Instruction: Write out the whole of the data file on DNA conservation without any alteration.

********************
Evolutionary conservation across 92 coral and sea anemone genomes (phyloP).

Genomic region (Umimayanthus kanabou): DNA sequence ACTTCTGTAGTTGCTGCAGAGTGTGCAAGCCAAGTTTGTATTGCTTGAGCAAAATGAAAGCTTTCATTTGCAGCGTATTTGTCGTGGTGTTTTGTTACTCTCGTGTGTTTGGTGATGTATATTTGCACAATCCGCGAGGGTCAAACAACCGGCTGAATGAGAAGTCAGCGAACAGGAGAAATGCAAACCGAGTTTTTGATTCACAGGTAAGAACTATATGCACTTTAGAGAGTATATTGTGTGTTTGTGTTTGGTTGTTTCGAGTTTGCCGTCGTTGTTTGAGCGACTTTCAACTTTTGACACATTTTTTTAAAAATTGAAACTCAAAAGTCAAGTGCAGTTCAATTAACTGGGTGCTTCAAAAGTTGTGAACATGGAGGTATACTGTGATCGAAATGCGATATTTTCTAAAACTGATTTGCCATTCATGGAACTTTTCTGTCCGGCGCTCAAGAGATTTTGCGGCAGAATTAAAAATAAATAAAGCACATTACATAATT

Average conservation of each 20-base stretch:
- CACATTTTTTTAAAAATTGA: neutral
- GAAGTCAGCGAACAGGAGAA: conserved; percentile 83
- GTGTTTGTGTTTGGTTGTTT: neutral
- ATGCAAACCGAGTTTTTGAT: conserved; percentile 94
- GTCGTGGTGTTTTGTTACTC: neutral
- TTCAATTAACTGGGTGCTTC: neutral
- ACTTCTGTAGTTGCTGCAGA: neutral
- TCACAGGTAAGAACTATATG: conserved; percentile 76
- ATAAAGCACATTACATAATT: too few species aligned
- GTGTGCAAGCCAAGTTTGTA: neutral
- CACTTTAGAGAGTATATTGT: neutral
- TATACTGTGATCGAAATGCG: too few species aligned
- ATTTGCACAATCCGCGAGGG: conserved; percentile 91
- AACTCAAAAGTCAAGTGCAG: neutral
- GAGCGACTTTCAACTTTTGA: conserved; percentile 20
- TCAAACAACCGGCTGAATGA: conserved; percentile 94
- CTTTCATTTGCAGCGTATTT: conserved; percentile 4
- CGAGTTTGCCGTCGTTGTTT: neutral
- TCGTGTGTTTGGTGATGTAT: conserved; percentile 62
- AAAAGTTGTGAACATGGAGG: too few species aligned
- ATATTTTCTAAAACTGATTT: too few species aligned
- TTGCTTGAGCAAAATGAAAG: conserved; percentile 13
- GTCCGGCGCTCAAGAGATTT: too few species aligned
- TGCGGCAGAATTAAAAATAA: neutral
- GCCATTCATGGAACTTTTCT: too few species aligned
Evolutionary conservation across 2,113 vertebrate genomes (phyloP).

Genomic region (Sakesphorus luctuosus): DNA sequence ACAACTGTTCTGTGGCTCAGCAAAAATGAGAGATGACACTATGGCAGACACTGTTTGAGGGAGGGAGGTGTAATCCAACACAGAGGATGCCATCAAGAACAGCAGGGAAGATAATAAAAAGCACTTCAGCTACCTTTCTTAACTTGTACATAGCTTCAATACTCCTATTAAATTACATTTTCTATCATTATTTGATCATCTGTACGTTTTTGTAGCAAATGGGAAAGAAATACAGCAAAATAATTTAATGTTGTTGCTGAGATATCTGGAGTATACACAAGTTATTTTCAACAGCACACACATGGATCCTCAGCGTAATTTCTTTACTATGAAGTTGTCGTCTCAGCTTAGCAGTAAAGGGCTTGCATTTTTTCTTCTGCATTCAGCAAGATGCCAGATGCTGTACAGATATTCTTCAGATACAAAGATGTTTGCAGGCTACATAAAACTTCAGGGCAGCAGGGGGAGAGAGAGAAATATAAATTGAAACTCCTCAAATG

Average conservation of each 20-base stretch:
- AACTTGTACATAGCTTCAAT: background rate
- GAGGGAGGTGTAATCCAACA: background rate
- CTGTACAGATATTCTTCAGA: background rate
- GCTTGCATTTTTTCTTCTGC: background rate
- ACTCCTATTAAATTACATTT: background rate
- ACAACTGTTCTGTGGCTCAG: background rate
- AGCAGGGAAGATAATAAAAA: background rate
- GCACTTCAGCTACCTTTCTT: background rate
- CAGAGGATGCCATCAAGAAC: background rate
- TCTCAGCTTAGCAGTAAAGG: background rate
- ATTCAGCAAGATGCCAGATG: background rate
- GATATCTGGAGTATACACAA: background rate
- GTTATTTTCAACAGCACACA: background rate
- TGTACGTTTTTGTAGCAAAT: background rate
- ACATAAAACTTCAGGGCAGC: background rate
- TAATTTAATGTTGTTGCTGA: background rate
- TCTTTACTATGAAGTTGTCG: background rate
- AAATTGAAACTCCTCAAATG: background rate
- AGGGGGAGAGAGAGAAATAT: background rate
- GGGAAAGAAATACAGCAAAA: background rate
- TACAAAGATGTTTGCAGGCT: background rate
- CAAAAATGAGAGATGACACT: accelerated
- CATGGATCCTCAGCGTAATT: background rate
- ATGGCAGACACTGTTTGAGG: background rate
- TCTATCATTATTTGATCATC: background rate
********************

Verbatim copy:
Evolutionary conservation across 92 coral and sea anemone genomes (phyloP).

Genomic region (Umimayanthus kanabou): DNA sequence ACTTCTGTAGTTGCTGCAGAGTGTGCAAGCCAAGTTTGTATTGCTTGAGCAAAATGAAAGCTTTCATTTGCAGCGTATTTGTCGTGGTGTTTTGTTACTCTCGTGTGTTTGGTGATGTATATTTGCACAATCCGCGAGGGTCAAACAACCGGCTGAATGAGAAGTCAGCGAACAGGAGAAATGCAAACCGAGTTTTTGATTCACAGGTAAGAACTATATGCACTTTAGAGAGTATATTGTGTGTTTGTGTTTGGTTGTTTCGAGTTTGCCGTCGTTGTTTGAGCGACTTTCAACTTTTGACACATTTTTTTAAAAATTGAAACTCAAAAGTCAAGTGCAGTTCAATTAACTGGGTGCTTCAAAAGTTGTGAACATGGAGGTATACTGTGATCGAAATGCGATATTTTCTAAAACTGATTTGCCATTCATGGAACTTTTCTGTCCGGCGCTCAAGAGATTTTGCGGCAGAATTAAAAATAAATAAAGCACATTACATAATT

Average conservation of each 20-base stretch:
- CACATTTTTTTAAAAATTGA: neutral
- GAAGTCAGCGAACAGGAGAA: conserved; percentile 83
- GTGTTTGTGTTTGGTTGTTT: neutral
- ATGCAAACCGAGTTTTTGAT: conserved; percentile 94
- GTCGTGGTGTTTTGTTACTC: neutral
- TTCAATTAACTGGGTGCTTC: neutral
- ACTTCTGTAGTTGCTGCAGA: neutral
- TCACAGGTAAGAACTATATG: conserved; percentile 76
- ATAAAGCACATTACATAATT: too few species aligned
- GTGTGCAAGCCAAGTTTGTA: neutral
- CACTTTAGAGAGTATATTGT: neutral
- TATACTGTGATCGAAATGCG: too few species aligned
- ATTTGCACAATCCGCGAGGG: conserved; percentile 91
- AACTCAAAAGTCAAGTGCAG: neutral
- GAGCGACTTTCAACTTTTGA: conserved; percentile 20
- TCAAACAACCGGCTGAATGA: conserved; percentile 94
- CTTTCATTTGCAGCGTATTT: conserved; percentile 4
- CGAGTTTGCCGTCGTTGTTT: neutral
- TCGTGTGTTTGGTGATGTAT: conserved; percentile 62
- AAAAGTTGTGAACATGGAGG: too few species aligned
- ATATTTTCTAAAACTGATTT: too few species aligned
- TTGCTTGAGCAAAATGAAAG: conserved; percentile 13
- GTCCGGCGCTCAAGAGATTT: too few species aligned
- TGCGGCAGAATTAAAAATAA: neutral
- GCCATTCATGGAACTTTTCT: too few species aligned
Evolutionary conservation across 2,113 vertebrate genomes (phyloP).

Genomic region (Sakesphorus luctuosus): DNA sequence ACAACTGTTCTGTGGCTCAGCAAAAATGAGAGATGACACTATGGCAGACACTGTTTGAGGGAGGGAGGTGTAATCCAACACAGAGGATGCCATCAAGAACAGCAGGGAAGATAATAAAAAGCACTTCAGCTACCTTTCTTAACTTGTACATAGCTTCAATACTCCTATTAAATTACATTTTCTATCATTATTTGATCATCTGTACGTTTTTGTAGCAAATGGGAAAGAAATACAGCAAAATAATTTAATGTTGTTGCTGAGATATCTGGAGTATACACAAGTTATTTTCAACAGCACACACATGGATCCTCAGCGTAATTTCTTTACTATGAAGTTGTCGTCTCAGCTTAGCAGTAAAGGGCTTGCATTTTTTCTTCTGCATTCAGCAAGATGCCAGATGCTGTACAGATATTCTTCAGATACAAAGATGTTTGCAGGCTACATAAAACTTCAGGGCAGCAGGGGGAGAGAGAGAAATATAAATTGAAACTCCTCAAATG

Average conservation of each 20-base stretch:
- AACTTGTACATAGCTTCAAT: background rate
- GAGGGAGGTGTAATCCAACA: background rate
- CTGTACAGATATTCTTCAGA: background rate
- GCTTGCATTTTTTCTTCTGC: background rate
- ACTCCTATTAAATTACATTT: background rate
- ACAACTGTTCTGTGGCTCAG: background rate
- AGCAGGGAAGATAATAAAAA: background rate
- GCACTTCAGCTACCTTTCTT: background rate
- CAGAGGATGCCATCAAGAAC: background rate
- TCTCAGCTTAGCAGTAAAGG: background rate
- ATTCAGCAAGATGCCAGATG: background rate
- GATATCTGGAGTATACACAA: background rate
- GTTATTTTCAACAGCACACA: background rate
- TGTACGTTTTTGTAGCAAAT: background rate
- ACATAAAACTTCAGGGCAGC: background rate
- TAATTTAATGTTGTTGCTGA: background rate
- TCTTTACTATGAAGTTGTCG: background rate
- AAATTGAAACTCCTCAAATG: background rate
- AGGGGGAGAGAGAGAAATAT: background rate
- GGGAAAGAAATACAGCAAAA: background rate
- TACAAAGATGTTTGCAGGCT: background rate
- CAAAAATGAGAGATGACACT: accelerated
- CATGGATCCTCAGCGTAATT: background rate
- ATGGCAGACACTGTTTGAGG: background rate
- TCTATCATTATTTGATCATC: background rate